Sheldon Day drafted in 4th round by Jaguars

North Carolina v Notre Dame
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Former Notre Dame captain Sheldon Day didn’t have to wait long on Saturday to hear his name called. The Indianapolis native, All-American, and the Irish’s two-time defensive lineman of the year was pick number 103, the fourth pick of the fourth round on Saturday afternoon.

Day was the seventh Irish player drafted, following first rounders Ronnie Stanley and Will Fuller, second round selections Jaylon Smith and Nick Martin, and third rounders KeiVarae Russell and C.J. Prosise.

Day has a chance to contribute as he joins the 24th-ranked defense in the league. Joining a draft class heavy on defensive players—Jalen Ramsey, Myles Jack and Yannick Ngakoue already picked ahead of him—the front seven will also include last year’s No. 3 overall pick Dante Fowler, who missed the entire season with a knee injury.

Scouted by the Jaguars at the Senior Bowl, Day doesn’t necessarily have the size to be a traditional defensive tackle. But under Gus Bradley’s attacking system (Bradley coordinated the Seahawks defense for four seasons), Day will find a niche and a role in a young defense that’s seen a heavy investment the past two years.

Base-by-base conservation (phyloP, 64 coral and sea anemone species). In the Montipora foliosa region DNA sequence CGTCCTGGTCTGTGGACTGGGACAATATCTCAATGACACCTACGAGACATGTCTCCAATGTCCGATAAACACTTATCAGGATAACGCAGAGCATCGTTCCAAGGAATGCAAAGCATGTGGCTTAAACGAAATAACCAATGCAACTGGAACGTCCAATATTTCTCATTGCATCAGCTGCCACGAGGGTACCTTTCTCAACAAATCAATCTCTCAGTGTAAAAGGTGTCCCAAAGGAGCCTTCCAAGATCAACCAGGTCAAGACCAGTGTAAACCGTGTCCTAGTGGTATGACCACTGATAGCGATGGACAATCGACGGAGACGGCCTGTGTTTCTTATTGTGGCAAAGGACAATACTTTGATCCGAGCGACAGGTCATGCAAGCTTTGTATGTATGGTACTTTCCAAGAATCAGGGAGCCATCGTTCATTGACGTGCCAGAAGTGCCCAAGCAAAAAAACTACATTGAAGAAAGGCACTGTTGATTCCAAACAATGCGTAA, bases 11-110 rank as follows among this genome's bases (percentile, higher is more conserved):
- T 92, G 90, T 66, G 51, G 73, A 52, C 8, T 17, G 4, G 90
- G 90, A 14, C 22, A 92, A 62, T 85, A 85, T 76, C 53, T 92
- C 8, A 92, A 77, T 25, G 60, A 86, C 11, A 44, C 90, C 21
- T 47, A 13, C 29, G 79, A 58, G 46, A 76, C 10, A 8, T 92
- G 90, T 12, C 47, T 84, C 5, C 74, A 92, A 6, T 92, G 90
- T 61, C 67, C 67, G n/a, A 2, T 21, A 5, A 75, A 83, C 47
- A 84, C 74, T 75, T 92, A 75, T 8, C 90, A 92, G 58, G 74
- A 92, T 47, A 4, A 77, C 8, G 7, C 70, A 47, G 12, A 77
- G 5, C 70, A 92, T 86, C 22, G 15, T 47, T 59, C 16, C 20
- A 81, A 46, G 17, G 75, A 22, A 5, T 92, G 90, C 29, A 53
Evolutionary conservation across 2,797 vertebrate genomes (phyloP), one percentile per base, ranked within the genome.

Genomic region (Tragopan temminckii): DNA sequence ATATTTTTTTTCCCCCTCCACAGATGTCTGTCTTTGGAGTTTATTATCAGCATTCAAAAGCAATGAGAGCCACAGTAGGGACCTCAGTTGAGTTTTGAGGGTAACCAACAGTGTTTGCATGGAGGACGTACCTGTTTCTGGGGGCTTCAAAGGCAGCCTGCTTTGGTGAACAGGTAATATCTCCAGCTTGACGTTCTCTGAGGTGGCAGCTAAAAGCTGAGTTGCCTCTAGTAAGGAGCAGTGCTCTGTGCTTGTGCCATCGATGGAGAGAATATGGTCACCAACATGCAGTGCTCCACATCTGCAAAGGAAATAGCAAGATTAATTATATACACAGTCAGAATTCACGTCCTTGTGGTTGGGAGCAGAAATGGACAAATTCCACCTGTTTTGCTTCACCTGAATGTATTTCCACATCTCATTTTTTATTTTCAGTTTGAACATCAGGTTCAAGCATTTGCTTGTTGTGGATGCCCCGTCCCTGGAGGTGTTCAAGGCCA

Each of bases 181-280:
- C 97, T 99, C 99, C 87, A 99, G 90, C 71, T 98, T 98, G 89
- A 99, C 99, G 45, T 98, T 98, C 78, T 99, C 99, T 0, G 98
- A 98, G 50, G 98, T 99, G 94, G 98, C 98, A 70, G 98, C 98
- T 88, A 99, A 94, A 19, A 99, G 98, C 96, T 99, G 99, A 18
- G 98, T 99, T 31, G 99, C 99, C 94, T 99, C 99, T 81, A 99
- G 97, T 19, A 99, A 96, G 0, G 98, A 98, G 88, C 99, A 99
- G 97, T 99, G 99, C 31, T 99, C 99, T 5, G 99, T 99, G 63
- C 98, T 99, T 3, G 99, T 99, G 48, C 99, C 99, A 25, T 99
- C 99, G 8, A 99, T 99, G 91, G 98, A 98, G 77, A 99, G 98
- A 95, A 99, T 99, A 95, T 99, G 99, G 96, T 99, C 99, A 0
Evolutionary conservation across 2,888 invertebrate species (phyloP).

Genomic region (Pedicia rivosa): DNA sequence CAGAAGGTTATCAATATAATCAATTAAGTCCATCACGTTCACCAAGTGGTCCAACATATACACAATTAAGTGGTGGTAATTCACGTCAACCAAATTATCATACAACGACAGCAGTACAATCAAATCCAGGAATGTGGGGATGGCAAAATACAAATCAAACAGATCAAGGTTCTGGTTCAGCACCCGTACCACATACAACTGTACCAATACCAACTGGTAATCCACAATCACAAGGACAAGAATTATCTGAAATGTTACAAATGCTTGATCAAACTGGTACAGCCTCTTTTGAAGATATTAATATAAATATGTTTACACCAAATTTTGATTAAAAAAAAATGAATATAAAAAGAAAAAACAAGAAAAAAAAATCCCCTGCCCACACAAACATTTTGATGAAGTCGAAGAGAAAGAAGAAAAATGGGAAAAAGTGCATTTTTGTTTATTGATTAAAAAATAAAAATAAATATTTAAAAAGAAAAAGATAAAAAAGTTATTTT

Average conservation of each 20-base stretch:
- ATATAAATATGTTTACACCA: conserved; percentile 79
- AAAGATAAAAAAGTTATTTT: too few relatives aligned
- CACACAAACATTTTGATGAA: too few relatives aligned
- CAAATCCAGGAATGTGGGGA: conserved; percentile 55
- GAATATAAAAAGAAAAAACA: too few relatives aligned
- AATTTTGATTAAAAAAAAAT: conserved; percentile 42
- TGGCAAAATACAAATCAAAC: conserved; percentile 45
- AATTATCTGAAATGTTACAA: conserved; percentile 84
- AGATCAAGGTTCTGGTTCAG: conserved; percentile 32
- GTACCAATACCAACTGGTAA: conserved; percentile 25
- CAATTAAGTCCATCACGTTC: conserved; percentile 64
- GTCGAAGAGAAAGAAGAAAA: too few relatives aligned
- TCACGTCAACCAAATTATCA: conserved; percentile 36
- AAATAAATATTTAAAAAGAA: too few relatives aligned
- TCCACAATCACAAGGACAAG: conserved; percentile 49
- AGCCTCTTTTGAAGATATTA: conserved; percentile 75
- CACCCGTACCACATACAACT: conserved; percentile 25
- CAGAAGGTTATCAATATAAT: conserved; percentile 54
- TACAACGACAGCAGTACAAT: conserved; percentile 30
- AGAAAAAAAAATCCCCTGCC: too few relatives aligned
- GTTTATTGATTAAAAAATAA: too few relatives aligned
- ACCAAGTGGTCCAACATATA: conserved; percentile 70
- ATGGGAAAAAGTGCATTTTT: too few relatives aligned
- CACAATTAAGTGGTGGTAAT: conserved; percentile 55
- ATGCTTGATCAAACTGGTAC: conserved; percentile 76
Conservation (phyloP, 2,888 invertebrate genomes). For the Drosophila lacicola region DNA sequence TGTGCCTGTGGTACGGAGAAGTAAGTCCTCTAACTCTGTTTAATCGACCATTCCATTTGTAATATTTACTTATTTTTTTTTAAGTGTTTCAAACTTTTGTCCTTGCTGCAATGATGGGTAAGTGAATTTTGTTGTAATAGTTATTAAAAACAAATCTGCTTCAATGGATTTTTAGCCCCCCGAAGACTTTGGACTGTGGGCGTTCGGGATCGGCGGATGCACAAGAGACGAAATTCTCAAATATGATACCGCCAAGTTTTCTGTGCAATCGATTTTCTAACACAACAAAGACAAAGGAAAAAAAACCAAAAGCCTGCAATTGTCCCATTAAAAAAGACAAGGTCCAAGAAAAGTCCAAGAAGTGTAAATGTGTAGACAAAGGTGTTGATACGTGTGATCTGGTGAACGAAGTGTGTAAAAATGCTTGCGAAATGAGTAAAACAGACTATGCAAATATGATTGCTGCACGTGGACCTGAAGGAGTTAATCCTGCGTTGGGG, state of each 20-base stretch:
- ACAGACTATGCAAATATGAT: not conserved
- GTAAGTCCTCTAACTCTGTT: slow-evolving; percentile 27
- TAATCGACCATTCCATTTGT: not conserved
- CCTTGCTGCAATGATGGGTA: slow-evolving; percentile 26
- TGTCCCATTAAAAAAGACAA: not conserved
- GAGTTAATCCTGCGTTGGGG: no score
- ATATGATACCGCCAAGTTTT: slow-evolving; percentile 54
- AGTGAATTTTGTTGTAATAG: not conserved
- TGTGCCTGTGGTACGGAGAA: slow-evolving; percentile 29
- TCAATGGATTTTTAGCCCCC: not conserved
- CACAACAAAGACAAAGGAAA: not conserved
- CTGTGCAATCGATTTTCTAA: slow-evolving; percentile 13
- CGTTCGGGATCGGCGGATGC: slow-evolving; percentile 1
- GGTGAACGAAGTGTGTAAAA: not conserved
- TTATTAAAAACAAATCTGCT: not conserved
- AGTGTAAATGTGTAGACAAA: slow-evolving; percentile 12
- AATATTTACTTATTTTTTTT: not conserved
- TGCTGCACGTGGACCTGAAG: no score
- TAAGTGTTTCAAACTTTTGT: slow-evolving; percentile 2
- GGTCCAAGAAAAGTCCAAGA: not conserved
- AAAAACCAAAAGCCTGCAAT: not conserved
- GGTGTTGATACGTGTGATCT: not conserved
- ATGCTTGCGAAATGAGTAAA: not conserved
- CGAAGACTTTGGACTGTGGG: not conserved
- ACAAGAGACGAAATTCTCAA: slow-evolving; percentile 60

Smith, Martin, Russell and Prosise all drafted Friday night

INDIANAPOLIS, IN - SEPTEMBER 13: William Fuller #7 of the Notre Dame Fighting Irish and Nick Martin #72 of the Notre Dame Fighting Irish celebrate a touchdown during the game against the Purdue Boilermakers at Lucas Oil Stadium on September 13, 2014 in Indianapolis, Indiana.  (Photo by Michael Hickey/Getty Images)